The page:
LATHROP – John Serpa has served his country.
He fought with the First Marines at Guadalcanal. He was wounded – and received a Purple Heart – at The Battle of Okinawa.
But the World War II Marine Corps veteran played another role when he finished his military service.
He helped lay the groundwork for what is now modern day Lathrop – from the alignment of the I-5 corridor to the early stages of what would become the incorporation of a city.
And last week the City of Lathrop and a handful of regional politicians including Congressmen Jerry McNerney and Dennis Cardoza (represented by stand-ins), Assemblyman Bill Berryhill (himself) and Assemblywoman Cathleen Galgiani (stand-in) presented Serpa with proclamations for his service and his dedication to bettering his community and his county. The City of Lathrop also presented him with a framed commendation.
A former Tracy police officer that served under Serpa during tenure in the department – he retired as a captain – and later went on to become a judge was also there to celebrate his achievements.
The combination service to both his country and his community is something that Mayor Joseph “Chaka” Santos – who himself served in the Marine Corps – appreciates and admires.
“I think that he’s the standard to what Americans should aspire to become,” Santos said. “He’s a true patriot for the service that he’s given to his country, and he has done so much for this community.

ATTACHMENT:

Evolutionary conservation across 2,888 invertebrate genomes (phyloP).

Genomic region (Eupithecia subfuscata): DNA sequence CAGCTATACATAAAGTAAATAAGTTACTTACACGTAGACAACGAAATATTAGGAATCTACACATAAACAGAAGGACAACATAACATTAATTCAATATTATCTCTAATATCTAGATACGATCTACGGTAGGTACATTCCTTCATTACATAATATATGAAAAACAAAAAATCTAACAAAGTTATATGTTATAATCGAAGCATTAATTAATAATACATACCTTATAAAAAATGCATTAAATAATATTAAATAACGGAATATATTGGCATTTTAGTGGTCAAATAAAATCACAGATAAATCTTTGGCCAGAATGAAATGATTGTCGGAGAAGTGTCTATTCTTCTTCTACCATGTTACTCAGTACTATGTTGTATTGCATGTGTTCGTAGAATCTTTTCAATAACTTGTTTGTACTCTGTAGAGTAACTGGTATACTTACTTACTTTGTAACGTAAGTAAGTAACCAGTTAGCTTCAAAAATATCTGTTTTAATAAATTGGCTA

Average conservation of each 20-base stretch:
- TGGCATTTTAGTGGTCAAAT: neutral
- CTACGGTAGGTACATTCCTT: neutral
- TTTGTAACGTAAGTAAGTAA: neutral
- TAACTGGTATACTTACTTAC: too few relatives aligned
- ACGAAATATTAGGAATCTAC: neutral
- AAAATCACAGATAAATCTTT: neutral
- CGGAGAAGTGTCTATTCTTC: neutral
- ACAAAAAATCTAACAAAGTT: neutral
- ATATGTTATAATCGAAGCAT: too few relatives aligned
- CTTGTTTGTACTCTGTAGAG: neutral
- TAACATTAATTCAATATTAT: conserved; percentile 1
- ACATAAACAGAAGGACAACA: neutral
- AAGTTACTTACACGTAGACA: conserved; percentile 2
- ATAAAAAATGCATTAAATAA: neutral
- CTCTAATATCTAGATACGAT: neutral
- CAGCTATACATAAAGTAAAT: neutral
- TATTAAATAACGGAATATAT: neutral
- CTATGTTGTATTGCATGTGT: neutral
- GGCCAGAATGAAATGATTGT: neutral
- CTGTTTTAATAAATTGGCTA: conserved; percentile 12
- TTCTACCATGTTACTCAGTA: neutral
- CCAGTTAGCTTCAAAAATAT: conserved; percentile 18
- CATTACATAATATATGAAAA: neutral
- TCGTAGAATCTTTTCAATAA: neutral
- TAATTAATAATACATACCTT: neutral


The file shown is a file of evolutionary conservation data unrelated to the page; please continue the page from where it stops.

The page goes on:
“He doesn’t accept any reciprocation for the things that he’s done – he’s just a very humble man with a very good soul. And he changed my life with his insight just through the talks that we had. He says that all good things come in time.”
In the eyes of Bennie Gatto – a longtime Lathrop resident himself who played a key role in the formation of Lathrop as a city – Serpa was crucial in keeping the community together during its early years.
With a small population and only a handful of businesses including his Arco station on Louise Avenue, Gatto said that Serpa would always support the activities and functions in town that fostered a sense of unity that helped in forging ahead with incorporation.
“He was always willing to help no matter what, and never expected anything in return. I really admire him for that,” said Gatto. “Having the kind of support that he gave us early on was very important because we were small – we only had about 5,000 people – and there weren’t very many places to turn to.
“It was crucial that we had people like John would come along and bolster our functions that we had going on at the time. He’s was and still is an asset to this community.”